Those who cannot make it to campus April 27 may still dispose of medications at these locations, which are open 24 hours a day, seven days a week all year.

Photographer to focus on travels during April 23 Satellites’ luncheon

“Southern Exposure: Travels in South America” will be discussed by photographer Lowell Simon at the Satellites Auxiliary’s luncheon Tuesday, April 23.

Simon will speak at 12:30 p.m. in Dowling Hall Room 2315.

Registration will begin at 11:30 a.m., with lunch at noon.

Those who attend may bring their own lunches to the free event, or they may pay $7 — or $5 with a guest — for a box lunch that will include a beverage and specialty dessert.

Cash or check payable to the Satellites Auxiliary will be accepted. Complimentary valet service will be available for the luncheon at the Medical Pavilion orthopaedic entrance.

Satellites volunteers also will be collecting new stuffed animals for children in UTMC’s Emergency Department.

The Satellites Auxiliary is a volunteer group designed to promote education, research and service programs; provide support of patient programs in accordance with the needs and approval of administration; conduct fundraising events; and provide services.

To RSVP or for more information, call Ray or Donna Darr at 419.382.0054; Carol Okenka at 419.654.5326; or Pat Windham at 419.385.4808.

UTMC to host flag-raising ceremony April 4 in honor of National Donate Life Month

The University of Toledo Medical Center, in partnership with Life Connection of Ohio, will mark the beginning of National Donate Life Month with a flag-raising ceremony Thursday, April 4.

The annual event is meant to serve as a reminder of the ongoing need for organ and tissue donors, as well as to recognize those whose donations have helped save lives and those who are living today because of an organ transplant.

The ceremony will begin at 10 a.m. outside UTMC’s main entrance, near Mulford Library.

Attendees will include hospital leaders, officials from Life Connection Ohio, and two women who will speak about how their lives were changed after organ transplant surgery. One of the women scheduled to speak received a life-saving kidney transplant at UTMC in 2018.

More than 110,000 Americans are currently awaiting organ transplants, and a new name is added to the nation’s organ transplant waitlist every 10 minutes. Approximately 80 percent of those on the waitlist need a kidney.

UTMC is northwest Ohio’s only organ transplant center. In 2018, the hospital performed 88 kidney transplants.

The hospital also will be raising money throughout the month of April with a bike raffle to offset the cost of sending a UTMC transplant recipient to the 2020 Transplant Games in New Jersey.

Tickets for the bike, which was donated by local bike shop Cyclewerks, may be purchased for $2 each. In addition to the April 4 ceremony, tickets will be available at the following events:

• Friday, April 12, during Blue and Green Day all day throughout the hospital. Everyone is encouraged to wear Donate Life colors to promote the need for registered donors.

• Wednesday, April 17, from 11 a.m. to 1 p.m. at an educational table outside the Four Seasons Bistro.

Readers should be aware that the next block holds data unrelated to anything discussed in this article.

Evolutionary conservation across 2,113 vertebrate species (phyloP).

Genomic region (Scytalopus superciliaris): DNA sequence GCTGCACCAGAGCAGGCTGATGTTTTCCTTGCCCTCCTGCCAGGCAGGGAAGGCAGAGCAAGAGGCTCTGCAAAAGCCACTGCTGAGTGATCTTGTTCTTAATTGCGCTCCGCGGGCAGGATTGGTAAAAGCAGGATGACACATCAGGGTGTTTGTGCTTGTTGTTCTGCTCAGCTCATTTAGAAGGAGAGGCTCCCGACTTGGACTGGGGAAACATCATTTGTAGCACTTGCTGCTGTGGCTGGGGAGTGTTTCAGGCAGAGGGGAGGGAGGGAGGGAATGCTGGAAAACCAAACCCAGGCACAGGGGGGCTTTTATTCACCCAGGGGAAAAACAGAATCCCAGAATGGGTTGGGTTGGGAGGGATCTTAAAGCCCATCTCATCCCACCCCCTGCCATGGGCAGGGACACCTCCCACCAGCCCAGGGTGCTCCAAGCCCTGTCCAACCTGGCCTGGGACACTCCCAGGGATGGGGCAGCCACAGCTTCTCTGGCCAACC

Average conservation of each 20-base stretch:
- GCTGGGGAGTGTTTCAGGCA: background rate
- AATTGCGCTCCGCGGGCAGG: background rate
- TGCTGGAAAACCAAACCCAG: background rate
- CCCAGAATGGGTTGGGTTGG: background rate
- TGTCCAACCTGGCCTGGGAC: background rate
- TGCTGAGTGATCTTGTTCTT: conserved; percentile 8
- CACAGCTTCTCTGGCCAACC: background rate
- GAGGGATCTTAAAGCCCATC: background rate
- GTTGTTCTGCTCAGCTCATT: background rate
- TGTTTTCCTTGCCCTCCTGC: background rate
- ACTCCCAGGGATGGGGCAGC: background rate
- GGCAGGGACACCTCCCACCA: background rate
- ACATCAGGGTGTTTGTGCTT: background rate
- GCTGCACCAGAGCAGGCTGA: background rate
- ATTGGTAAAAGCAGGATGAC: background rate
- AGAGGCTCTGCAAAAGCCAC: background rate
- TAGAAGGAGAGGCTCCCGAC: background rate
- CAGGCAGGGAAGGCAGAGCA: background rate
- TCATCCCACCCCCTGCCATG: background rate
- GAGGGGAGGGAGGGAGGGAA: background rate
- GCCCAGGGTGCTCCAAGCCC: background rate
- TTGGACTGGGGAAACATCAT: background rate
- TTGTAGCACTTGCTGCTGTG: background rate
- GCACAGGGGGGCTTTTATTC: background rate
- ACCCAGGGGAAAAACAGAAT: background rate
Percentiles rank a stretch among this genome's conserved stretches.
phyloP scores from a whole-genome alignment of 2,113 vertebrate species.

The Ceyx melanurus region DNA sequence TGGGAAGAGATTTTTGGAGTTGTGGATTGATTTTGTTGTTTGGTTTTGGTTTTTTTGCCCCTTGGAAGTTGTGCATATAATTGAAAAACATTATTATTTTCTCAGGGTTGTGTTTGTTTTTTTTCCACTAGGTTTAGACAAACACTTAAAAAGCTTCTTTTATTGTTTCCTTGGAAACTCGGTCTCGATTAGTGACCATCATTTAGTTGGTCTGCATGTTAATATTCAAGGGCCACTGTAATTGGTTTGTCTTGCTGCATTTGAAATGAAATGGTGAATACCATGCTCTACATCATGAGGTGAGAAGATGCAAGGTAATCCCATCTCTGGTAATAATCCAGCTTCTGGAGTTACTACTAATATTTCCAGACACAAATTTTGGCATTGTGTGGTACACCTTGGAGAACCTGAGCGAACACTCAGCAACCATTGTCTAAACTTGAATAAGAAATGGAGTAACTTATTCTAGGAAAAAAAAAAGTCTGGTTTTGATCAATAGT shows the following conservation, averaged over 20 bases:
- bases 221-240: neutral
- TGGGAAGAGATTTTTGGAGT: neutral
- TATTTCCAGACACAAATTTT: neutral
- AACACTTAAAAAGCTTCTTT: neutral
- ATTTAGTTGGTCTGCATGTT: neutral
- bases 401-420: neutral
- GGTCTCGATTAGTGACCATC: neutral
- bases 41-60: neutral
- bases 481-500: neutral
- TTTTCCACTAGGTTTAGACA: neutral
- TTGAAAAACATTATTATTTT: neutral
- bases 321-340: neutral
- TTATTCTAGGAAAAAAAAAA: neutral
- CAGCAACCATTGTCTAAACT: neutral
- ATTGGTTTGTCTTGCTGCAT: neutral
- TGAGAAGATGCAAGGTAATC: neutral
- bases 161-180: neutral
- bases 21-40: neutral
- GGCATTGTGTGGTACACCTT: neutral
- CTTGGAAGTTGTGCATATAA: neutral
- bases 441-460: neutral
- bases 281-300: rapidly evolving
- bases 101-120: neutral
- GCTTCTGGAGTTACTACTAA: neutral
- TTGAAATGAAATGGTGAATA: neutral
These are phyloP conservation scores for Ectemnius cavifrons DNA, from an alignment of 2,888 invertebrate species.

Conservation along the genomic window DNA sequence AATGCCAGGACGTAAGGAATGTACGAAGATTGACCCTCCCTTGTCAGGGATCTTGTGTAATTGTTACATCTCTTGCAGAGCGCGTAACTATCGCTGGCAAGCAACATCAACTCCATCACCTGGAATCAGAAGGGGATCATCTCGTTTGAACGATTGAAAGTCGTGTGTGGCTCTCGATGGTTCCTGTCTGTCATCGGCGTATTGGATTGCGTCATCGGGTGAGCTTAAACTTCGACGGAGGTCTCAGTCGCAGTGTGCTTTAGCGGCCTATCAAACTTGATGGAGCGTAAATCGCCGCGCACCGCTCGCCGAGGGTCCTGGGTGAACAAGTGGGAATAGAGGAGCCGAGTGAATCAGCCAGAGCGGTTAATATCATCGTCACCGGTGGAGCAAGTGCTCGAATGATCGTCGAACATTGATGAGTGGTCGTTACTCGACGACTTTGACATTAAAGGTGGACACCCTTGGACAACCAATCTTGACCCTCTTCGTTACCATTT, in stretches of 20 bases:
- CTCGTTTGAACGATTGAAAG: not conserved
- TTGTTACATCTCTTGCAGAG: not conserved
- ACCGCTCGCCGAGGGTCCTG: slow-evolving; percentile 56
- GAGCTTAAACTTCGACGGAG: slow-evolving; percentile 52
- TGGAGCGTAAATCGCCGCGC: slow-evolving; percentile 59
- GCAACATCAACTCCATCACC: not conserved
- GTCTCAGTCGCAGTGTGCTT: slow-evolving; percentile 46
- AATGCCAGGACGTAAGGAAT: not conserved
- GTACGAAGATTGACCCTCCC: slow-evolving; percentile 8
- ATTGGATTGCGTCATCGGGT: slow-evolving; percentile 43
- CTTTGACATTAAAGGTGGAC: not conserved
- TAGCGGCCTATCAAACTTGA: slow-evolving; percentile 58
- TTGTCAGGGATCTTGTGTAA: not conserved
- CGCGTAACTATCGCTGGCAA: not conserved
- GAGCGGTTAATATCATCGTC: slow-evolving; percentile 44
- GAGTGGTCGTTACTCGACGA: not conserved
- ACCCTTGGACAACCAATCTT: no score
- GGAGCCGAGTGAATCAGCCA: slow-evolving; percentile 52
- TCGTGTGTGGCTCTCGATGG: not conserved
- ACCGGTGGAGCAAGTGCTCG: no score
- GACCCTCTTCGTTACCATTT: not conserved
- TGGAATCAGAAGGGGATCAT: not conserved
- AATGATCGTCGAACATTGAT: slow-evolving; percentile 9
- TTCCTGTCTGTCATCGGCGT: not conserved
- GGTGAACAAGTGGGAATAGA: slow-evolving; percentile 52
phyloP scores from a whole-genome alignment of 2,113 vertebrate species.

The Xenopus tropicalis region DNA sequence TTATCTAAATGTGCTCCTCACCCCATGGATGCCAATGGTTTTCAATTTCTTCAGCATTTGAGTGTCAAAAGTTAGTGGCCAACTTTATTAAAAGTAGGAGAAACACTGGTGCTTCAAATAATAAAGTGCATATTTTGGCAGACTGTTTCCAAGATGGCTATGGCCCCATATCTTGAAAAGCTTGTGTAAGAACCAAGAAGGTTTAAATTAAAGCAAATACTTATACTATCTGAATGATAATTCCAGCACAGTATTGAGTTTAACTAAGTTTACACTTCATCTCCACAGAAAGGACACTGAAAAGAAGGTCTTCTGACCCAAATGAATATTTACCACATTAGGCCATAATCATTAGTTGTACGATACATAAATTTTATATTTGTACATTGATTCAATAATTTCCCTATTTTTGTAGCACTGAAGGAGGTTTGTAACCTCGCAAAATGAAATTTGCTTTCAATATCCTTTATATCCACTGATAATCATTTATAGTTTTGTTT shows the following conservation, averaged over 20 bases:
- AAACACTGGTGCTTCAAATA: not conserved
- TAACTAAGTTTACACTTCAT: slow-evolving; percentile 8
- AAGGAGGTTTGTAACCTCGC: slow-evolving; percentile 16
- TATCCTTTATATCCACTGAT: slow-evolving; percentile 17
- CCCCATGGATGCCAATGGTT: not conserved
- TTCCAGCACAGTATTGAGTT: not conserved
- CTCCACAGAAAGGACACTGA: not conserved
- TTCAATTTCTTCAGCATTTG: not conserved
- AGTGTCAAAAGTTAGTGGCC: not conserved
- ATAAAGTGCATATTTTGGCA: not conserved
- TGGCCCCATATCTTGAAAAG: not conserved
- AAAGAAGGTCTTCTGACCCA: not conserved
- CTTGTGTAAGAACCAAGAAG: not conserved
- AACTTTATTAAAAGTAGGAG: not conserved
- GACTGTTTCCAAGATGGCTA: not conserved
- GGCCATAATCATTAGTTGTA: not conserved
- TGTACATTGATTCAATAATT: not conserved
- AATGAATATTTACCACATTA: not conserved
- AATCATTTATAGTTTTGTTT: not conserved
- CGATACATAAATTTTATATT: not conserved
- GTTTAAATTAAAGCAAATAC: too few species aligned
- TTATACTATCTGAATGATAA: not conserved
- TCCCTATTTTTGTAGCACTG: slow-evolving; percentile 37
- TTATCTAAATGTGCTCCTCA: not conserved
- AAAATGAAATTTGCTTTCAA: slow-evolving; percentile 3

• Friday, April 26, from 11 a.m. to 1 p.m. at an educational table outside the Four Seasons Bistro.

For more information on organ and tissue donation or to register as a donor, visit the Donate Life Ohio website.

UTMC nurses launch Nurses Honor Guard of Northwest Ohio

When a beloved colleague died last spring, Michelle Smith and Julia Benfield wanted to do something to recognize their friend’s unwavering dedication to the field of nursing.

Smith, who recalled hearing about nursing honor guards while attending nursing school in Pennsylvania, sought out a local chapter.

Michelle Smith, left, and Julia Benfield, nurses at The University of Toledo Medical Center, started the Nurses Honor Guard of Northwest Ohio to pay tribute to peers who have passed away. As part of the service, a Florence Nightingale-inspired lamp — like the one they are holding — is given to the family.

“There was nothing around this area, but it was really important to us that we honored her,” Smith said.

Benfield and Smith, both of whom are nurses in The University of Toledo Medical Center Emergency Department, rounded up a few co-workers and launched the Nurses Honor Guard of Northwest Ohio.

“It’s similar to honoring police or military members when they pass away. Nursing is another public service that deserves recognition,” Smith said.

The Nurses Honor Guard of Northwest Ohio is actively recruiting new members so it can participate in more services. Each requires at least four individuals and it can be difficult to match up schedules from a small group of volunteers. Smith hopes they’ll soon have the personnel to offer their services more widely through the community.

“Once we have a big enough group of people who are committed to being available, I would like to go to the funeral homes and let them know we have this,” Smith said. “It’s an honor for us to be able to do this for nurses and their families, but we need to have more volunteers in order to get this out in the community.”

As part of the solemn show of respect, members of the Nurses Honor Guard of Northwest Ohio wear traditional all-white uniforms along with a cap and blue cape. The ceremony is heavy with imagery of Florence Nightingale, the British woman who is widely credited as the pioneer of modern nursing.

After a poem is read, the deceased’s name is called out three times, signaling their final roll call. The honor guard then extinguishes the flame from a Nightingale-style lamp, which is presented to the family, and lays a single white rose on the casket.

“When we show up at a funeral in all white with the cape, it’s pretty striking,” Benfield said. “People come up and hug us, ask questions, and they’re very appreciative we’re celebrating that portion of their loved one’s life.”

Members have performed three services in the last 10 months, two of which were for fellow UTMC employees.

Benfield acknowledged the job can be demanding — there are long hours, holiday and weekend shifts, and high-stress situations — but she also said the career is something that brings a great deal of pride and becomes a huge part of most nurses’ lives.